Thoreau on "Walking"


So I discovered that Thoreau wrote a book on walking - yes, walking. I couldn't believe it as I have come to realize that I think sometimes the best thing I do to contribute to this world and becoming a better human comes from me walking in the woods.

He writes, "I have met but one or two persons in the course of my life who understood the art of walking, that is...who had a genius, so to speak for SAUNTERING."

He then goes on to explain that the word saunter derived from the middle ages - people who were wandering on their way to the Holy Land (Sainte Terre) and were thus nick-named "sainte-terrer" or Holy-Lander.

I, indeed, do find walking in the woods a holy activity - Thoreau says that the secret of successful sauntering could also come from the interpretation of "sans terre" meaning "without land" - as in "having no particular home, but [being] equally at home everywhere."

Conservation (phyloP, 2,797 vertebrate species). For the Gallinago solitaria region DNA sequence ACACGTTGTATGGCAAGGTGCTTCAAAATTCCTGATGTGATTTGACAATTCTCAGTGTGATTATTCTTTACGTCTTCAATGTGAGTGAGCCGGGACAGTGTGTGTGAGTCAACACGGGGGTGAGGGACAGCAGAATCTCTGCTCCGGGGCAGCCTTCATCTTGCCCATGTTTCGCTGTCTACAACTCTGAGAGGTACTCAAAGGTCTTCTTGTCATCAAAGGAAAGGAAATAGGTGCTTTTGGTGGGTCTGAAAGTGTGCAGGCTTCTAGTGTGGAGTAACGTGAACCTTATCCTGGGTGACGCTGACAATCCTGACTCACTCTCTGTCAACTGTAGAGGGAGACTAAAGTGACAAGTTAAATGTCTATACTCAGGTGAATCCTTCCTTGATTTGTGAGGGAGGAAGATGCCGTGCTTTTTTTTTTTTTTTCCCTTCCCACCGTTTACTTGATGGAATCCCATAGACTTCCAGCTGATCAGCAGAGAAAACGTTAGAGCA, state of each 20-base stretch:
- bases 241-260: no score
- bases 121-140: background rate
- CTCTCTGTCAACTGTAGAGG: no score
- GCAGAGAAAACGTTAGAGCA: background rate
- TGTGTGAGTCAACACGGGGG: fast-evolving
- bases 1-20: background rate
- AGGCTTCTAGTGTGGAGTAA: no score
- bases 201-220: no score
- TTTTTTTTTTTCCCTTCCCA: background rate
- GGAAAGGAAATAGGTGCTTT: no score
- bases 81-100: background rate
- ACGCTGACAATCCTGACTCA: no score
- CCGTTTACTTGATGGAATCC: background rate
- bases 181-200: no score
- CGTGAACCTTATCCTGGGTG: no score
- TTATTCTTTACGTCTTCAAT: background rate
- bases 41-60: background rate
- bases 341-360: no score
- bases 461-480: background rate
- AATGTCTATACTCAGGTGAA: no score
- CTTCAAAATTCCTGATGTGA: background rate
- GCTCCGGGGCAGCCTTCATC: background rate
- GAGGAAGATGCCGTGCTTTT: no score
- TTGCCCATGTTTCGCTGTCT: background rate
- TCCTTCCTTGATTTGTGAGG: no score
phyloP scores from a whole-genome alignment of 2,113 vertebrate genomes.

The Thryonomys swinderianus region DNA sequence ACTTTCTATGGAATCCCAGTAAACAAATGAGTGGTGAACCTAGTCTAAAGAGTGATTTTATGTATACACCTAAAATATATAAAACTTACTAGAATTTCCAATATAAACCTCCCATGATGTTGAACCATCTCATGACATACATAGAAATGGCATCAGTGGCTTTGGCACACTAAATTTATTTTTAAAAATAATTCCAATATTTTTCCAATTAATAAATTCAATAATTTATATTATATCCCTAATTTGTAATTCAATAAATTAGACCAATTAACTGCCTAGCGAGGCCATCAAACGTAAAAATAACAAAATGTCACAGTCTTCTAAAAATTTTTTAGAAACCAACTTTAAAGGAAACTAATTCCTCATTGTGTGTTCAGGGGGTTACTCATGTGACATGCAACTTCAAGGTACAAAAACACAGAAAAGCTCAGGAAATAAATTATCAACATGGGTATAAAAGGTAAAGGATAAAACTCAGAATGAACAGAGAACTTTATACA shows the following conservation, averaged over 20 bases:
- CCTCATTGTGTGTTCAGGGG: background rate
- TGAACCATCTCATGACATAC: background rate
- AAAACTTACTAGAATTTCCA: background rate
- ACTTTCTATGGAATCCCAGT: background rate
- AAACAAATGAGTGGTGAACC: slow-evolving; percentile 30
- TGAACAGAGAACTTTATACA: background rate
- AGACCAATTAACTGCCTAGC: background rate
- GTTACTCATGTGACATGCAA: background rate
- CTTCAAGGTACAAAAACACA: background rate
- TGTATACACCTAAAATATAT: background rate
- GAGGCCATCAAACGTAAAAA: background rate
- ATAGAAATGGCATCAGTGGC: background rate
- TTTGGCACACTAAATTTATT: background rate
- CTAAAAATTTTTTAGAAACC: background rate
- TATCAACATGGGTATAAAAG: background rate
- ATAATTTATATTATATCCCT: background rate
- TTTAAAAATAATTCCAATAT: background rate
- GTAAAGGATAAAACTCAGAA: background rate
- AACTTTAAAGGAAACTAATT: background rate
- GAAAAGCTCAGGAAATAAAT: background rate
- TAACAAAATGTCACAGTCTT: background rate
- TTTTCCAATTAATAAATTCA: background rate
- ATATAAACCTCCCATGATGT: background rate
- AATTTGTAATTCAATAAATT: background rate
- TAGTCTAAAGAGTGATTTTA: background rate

"No wealth can buy the requisite leisure, freedom, and independence which are the capital in this profession [of walking]. It comes only by the grace of God. It requires a direct dispensation from heaven to become a walker."

So - as I head out into the woods today, I will remember how wonderfully holy it is - and reap the capital rewards (not to be confused with the credit card) of this profession. Thanks Henry David - I like your style!

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